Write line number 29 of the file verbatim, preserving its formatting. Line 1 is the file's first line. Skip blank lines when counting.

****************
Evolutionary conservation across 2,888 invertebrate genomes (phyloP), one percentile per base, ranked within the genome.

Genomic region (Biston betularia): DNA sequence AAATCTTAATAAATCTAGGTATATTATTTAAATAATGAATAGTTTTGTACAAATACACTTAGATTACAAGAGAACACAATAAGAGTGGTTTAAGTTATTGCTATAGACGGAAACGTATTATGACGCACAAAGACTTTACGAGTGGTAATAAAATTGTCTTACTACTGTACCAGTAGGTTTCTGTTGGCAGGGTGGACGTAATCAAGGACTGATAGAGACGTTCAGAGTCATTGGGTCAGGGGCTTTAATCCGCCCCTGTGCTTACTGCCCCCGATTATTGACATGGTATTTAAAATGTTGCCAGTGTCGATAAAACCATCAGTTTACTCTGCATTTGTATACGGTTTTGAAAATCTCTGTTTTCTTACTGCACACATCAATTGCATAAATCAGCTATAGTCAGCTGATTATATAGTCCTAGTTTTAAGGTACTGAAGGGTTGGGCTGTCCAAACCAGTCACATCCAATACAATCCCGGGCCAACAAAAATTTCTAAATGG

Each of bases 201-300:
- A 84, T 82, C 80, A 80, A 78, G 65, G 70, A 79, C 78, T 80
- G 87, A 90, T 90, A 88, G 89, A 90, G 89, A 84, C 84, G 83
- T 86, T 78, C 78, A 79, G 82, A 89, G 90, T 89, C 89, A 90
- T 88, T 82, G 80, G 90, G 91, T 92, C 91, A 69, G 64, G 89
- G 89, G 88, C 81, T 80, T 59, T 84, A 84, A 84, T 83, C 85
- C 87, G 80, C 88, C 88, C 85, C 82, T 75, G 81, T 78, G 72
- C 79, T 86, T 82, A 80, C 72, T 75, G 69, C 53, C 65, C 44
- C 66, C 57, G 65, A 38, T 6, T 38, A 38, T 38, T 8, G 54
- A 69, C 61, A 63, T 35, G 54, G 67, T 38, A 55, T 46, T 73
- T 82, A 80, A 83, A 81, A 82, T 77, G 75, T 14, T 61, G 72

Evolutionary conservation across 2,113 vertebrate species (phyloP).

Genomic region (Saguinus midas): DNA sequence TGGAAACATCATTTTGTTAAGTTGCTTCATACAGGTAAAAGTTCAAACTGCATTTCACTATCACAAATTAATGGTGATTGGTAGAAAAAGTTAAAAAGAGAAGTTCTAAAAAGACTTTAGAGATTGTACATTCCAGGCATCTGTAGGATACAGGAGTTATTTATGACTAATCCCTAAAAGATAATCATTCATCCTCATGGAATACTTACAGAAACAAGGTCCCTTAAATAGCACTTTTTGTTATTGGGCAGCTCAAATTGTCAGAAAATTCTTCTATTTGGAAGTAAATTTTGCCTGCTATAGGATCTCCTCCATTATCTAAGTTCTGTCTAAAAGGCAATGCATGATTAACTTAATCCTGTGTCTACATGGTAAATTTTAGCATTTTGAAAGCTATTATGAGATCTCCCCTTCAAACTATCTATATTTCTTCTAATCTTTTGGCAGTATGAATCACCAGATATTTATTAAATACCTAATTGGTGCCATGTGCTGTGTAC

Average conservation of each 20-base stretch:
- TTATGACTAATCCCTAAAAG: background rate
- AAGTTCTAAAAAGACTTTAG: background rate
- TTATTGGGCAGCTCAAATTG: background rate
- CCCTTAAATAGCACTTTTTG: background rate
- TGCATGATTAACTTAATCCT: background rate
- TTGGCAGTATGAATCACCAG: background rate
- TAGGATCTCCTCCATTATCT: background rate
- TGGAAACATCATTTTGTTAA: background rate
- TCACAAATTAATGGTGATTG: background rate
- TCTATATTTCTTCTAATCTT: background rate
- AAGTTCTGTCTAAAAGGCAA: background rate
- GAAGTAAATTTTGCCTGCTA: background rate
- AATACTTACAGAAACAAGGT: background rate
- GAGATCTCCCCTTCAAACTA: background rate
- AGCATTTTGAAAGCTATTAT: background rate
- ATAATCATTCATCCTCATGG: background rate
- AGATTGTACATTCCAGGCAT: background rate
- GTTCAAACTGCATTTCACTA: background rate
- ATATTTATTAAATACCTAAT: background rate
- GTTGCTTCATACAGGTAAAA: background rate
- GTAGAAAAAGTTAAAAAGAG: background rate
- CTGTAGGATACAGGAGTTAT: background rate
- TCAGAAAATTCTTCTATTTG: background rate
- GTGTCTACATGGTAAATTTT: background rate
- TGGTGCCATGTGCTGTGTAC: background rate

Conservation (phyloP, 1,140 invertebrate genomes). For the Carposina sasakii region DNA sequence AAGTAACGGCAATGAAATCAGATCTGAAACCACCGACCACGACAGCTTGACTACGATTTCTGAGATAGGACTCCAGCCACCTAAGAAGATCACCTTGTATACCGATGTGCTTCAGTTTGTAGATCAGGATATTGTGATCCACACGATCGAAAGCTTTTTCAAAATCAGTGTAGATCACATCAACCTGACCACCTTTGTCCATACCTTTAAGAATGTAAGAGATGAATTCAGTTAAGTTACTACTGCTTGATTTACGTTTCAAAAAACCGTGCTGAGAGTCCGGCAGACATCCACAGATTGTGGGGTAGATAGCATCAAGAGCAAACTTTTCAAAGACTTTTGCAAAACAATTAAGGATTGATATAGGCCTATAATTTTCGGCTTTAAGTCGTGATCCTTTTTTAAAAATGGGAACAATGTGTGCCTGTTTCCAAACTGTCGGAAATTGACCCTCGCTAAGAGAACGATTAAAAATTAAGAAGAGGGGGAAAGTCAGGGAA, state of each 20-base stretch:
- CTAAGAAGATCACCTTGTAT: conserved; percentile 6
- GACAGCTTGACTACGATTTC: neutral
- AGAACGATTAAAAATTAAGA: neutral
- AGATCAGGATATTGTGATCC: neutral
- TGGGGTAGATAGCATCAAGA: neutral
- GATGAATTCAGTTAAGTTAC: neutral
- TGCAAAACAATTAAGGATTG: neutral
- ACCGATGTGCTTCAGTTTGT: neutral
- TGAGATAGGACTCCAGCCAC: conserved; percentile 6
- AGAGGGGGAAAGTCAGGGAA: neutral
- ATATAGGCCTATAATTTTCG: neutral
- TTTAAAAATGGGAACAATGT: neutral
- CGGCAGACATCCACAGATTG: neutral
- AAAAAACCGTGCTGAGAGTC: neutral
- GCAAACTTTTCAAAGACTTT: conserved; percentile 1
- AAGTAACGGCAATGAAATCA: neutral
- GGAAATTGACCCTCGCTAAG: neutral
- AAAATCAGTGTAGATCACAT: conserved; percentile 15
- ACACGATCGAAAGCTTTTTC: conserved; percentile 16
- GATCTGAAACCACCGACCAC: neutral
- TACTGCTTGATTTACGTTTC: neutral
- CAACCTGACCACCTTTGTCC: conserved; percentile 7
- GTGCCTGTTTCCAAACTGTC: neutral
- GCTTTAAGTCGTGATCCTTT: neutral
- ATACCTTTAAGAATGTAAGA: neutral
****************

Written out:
- AATACTTACAGAAACAAGGT: background rate